The words “rat rod” are thrown around a lot these days, but what exactly qualifies a build to fall into this category? Most would say that rust (lots of it) and a heap of old mismatched parts are enough, but when a full custom frame is fabricated for the car or truck in question, does that disqualify it from the label? Who knows? Better yet, who really cares?

Art Gomez of GO-EZ Customs in Anaheim, California, got his mitts on this 1938 Chevy in 2006 and tried to retrofit an existing frame for it, but tweaking and correcting it to fit proved to be an annoyingly painful process. The solution was simple: scrap the existing rolling chassis altogether and create one from scratch. The process proved to be simpler, and the truck now sits on a platform that makes more sense. Even though the “ratty” hauler is well on its way to rolling on its own power, it looks good mowing through traffic atop GO-EZ’s shop tow pig—a ’66 Chevy C-20 that breaks just as many necks. If you live in the Southern California area, be on the lookout for this rat rod at a local cruise night soon.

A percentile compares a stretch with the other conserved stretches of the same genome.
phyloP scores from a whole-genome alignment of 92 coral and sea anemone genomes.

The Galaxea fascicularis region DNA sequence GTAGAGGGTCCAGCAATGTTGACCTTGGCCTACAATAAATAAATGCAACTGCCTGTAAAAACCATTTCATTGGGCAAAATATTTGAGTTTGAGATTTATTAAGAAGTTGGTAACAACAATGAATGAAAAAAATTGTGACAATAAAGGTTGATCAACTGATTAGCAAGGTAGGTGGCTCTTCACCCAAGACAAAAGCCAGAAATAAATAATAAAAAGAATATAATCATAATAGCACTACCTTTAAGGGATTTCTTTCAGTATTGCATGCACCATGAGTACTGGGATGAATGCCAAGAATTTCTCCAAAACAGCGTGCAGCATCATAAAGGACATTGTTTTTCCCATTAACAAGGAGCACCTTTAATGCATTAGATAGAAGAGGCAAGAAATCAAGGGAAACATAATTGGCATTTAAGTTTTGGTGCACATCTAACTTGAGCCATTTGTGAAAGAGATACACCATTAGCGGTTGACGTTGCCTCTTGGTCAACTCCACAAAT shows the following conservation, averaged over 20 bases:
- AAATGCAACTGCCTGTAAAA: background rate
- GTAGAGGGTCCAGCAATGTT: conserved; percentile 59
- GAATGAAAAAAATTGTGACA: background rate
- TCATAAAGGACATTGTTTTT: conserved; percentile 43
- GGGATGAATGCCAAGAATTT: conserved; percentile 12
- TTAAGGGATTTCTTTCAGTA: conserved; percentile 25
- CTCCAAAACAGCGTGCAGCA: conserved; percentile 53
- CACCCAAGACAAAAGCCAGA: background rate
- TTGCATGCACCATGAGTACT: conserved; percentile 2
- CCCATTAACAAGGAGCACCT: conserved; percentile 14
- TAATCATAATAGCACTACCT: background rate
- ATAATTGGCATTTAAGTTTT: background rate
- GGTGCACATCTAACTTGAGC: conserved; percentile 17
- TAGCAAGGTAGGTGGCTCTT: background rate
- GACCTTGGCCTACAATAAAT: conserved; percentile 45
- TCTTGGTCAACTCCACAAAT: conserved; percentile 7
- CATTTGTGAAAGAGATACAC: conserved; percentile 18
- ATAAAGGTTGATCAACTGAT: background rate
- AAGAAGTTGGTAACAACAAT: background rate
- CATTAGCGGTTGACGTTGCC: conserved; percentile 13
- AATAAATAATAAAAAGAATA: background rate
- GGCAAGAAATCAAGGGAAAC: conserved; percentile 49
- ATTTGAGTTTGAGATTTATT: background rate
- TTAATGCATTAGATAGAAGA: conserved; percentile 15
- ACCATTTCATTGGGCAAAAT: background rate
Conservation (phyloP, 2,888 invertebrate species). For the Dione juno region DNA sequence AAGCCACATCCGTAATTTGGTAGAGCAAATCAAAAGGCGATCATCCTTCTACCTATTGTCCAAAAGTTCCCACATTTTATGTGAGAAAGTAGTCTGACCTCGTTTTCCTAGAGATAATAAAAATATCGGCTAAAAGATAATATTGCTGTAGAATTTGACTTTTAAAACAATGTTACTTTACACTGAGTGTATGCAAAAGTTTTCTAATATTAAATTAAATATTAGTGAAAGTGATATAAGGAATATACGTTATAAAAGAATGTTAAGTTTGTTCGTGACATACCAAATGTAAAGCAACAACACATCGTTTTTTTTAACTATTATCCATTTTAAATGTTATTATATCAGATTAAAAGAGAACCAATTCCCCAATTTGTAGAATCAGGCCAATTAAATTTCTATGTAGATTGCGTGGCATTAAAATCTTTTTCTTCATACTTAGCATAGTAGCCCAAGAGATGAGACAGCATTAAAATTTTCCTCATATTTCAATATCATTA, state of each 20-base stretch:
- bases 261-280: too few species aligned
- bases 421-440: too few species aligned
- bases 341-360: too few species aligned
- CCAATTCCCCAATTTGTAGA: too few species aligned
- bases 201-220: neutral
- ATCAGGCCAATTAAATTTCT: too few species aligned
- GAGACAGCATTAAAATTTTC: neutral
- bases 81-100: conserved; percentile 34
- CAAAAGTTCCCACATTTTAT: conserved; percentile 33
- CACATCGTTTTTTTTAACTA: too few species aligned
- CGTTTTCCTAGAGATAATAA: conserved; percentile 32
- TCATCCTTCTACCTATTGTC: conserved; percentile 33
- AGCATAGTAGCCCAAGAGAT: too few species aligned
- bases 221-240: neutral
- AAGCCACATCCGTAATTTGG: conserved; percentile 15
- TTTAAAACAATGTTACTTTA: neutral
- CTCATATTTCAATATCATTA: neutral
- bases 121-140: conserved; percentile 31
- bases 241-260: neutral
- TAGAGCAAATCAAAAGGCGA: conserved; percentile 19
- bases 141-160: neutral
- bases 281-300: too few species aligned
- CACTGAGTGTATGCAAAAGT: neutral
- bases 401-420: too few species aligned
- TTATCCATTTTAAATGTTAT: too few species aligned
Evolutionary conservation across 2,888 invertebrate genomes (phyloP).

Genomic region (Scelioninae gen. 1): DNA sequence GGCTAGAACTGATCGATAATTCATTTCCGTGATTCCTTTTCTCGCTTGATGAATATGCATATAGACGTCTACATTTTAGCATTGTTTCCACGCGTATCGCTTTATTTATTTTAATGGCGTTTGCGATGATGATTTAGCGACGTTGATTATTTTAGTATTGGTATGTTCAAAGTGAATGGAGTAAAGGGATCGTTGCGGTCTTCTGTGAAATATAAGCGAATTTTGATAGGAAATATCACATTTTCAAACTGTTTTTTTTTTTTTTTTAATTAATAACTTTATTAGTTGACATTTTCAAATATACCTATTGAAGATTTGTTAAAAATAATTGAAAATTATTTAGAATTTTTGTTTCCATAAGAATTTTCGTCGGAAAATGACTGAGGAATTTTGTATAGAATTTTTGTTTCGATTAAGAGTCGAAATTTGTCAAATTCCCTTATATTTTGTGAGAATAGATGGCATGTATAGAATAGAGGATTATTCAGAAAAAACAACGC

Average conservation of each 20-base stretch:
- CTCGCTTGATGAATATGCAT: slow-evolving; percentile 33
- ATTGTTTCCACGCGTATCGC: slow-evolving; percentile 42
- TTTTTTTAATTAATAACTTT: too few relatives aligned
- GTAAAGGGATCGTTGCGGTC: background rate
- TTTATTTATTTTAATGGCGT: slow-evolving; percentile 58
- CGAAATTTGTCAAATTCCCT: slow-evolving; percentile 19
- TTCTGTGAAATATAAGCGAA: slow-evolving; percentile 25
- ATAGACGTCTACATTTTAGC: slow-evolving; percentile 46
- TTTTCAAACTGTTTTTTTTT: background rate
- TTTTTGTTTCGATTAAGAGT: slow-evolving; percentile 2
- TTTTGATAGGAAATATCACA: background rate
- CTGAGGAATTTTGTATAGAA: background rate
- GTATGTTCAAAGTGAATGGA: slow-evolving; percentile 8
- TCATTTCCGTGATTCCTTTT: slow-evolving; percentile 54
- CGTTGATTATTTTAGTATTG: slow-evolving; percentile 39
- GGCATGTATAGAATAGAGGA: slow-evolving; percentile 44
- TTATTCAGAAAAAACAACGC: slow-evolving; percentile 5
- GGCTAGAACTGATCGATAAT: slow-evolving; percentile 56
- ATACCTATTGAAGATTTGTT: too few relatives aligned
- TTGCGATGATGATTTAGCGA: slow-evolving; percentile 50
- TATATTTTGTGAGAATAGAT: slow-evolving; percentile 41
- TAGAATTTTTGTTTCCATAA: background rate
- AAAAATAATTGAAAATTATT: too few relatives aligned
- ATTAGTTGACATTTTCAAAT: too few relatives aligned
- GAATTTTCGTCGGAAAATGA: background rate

Inside the Build
Year/Make/Model: 1938 Chevy truck
Owner and City/State: Terry Frost • Anaheim, California
Type: 327ci small-block
Induction: Offenhauser tunnel-ram intake with dual Holley 750 double pumpers
Exhaust: Custom
Built By: GO-EZ Customs
Transmission: 350 turbo
Rearend: ’70s Chevy Chevelle
Front Suspension: Ford straight-axle drop beam
Rear Suspension: Coils, will be ’bagged soon
Wheels & Tires
Wheels: 15x6 Wheelsmith Smoothies (front), 15x8 (rear)
Tires: Firestone pie crust tires (front), 30x10x15 Hurst (rear)